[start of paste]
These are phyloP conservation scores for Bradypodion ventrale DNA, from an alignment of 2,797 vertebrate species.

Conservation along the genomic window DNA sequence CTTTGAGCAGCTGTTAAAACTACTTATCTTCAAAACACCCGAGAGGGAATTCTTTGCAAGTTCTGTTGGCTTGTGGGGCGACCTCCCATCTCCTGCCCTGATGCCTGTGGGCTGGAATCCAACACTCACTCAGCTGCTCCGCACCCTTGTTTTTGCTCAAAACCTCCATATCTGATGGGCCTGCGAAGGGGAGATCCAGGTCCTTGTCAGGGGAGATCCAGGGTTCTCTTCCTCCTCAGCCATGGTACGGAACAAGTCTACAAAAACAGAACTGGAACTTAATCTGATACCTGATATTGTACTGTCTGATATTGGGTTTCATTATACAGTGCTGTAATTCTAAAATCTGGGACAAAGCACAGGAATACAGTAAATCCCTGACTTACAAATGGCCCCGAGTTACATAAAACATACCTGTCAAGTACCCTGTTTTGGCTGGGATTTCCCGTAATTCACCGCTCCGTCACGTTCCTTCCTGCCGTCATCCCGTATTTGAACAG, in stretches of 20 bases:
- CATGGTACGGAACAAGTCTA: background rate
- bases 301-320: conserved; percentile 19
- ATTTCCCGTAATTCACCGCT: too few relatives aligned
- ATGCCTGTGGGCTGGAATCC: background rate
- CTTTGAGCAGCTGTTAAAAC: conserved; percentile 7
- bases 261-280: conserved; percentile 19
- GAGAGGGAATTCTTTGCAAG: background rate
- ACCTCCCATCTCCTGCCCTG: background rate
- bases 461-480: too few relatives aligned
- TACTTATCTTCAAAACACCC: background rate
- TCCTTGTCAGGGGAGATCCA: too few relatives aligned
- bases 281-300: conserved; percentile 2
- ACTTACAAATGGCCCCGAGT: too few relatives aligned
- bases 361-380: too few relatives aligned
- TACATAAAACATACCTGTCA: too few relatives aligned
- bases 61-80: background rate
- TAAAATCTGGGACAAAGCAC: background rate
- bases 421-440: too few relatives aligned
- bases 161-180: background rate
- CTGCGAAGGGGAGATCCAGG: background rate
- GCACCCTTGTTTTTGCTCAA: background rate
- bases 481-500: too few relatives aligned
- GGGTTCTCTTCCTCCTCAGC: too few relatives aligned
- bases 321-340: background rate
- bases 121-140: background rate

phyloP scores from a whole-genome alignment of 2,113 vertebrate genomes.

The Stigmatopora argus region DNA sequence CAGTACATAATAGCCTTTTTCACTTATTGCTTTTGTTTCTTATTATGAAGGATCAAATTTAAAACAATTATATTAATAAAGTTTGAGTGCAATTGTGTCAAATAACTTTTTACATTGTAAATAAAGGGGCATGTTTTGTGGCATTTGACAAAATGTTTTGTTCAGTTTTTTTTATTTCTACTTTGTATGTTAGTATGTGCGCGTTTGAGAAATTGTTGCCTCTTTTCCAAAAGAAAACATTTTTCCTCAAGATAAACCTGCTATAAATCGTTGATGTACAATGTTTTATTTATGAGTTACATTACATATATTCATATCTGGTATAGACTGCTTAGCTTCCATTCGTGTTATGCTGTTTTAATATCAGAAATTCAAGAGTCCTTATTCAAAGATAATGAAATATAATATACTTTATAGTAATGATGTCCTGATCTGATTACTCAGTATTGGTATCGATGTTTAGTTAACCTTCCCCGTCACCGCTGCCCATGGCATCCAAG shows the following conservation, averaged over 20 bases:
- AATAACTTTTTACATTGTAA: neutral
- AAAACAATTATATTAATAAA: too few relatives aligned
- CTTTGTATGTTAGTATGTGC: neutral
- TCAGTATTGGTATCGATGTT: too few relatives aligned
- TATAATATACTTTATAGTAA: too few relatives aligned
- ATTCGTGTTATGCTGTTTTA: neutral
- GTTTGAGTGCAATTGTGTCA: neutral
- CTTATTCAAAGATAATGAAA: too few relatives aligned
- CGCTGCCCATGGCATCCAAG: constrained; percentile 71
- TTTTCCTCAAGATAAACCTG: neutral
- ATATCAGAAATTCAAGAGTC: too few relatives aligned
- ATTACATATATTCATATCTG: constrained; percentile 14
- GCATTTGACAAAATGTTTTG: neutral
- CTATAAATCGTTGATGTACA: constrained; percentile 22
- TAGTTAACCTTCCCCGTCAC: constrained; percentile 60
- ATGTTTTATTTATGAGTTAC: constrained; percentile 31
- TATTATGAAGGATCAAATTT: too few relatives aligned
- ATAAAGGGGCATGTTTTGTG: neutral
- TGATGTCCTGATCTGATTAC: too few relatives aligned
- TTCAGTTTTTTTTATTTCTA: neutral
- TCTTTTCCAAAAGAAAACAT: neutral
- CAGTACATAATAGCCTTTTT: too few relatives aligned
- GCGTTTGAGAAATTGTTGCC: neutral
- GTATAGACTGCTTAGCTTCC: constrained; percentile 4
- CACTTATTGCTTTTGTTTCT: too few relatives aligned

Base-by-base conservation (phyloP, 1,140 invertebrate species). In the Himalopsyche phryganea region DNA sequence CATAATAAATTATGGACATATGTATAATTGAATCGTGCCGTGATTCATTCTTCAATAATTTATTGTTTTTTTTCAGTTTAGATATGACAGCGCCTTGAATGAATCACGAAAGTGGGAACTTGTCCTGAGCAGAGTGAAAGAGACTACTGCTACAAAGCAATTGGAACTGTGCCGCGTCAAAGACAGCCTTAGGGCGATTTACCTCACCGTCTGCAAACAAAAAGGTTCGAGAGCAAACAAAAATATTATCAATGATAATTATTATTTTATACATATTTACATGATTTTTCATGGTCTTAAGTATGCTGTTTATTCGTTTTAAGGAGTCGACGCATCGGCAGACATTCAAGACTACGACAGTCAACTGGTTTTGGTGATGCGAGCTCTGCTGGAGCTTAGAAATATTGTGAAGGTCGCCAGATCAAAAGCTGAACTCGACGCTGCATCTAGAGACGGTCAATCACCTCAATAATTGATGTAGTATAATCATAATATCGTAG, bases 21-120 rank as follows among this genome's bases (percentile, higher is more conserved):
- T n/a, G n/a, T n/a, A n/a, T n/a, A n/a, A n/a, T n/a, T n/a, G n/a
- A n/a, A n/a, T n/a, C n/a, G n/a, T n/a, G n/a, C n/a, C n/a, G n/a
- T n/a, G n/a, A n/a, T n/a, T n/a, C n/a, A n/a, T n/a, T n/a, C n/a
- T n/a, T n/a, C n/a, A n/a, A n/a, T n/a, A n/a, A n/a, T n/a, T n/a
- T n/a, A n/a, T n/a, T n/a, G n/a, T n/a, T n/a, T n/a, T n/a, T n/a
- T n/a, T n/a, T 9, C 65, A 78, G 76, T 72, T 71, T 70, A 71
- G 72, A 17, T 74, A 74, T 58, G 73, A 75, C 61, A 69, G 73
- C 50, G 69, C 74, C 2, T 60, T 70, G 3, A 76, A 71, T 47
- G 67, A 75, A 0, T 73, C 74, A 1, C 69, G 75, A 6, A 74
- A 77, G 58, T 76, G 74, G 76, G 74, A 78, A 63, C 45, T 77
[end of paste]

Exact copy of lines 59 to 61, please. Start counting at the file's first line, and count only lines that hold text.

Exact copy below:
- T n/a, T n/a, C n/a, A n/a, A n/a, T n/a, A n/a, A n/a, T n/a, T n/a
- T n/a, A n/a, T n/a, T n/a, G n/a, T n/a, T n/a, T n/a, T n/a, T n/a
- T n/a, T n/a, T 9, C 65, A 78, G 76, T 72, T 71, T 70, A 71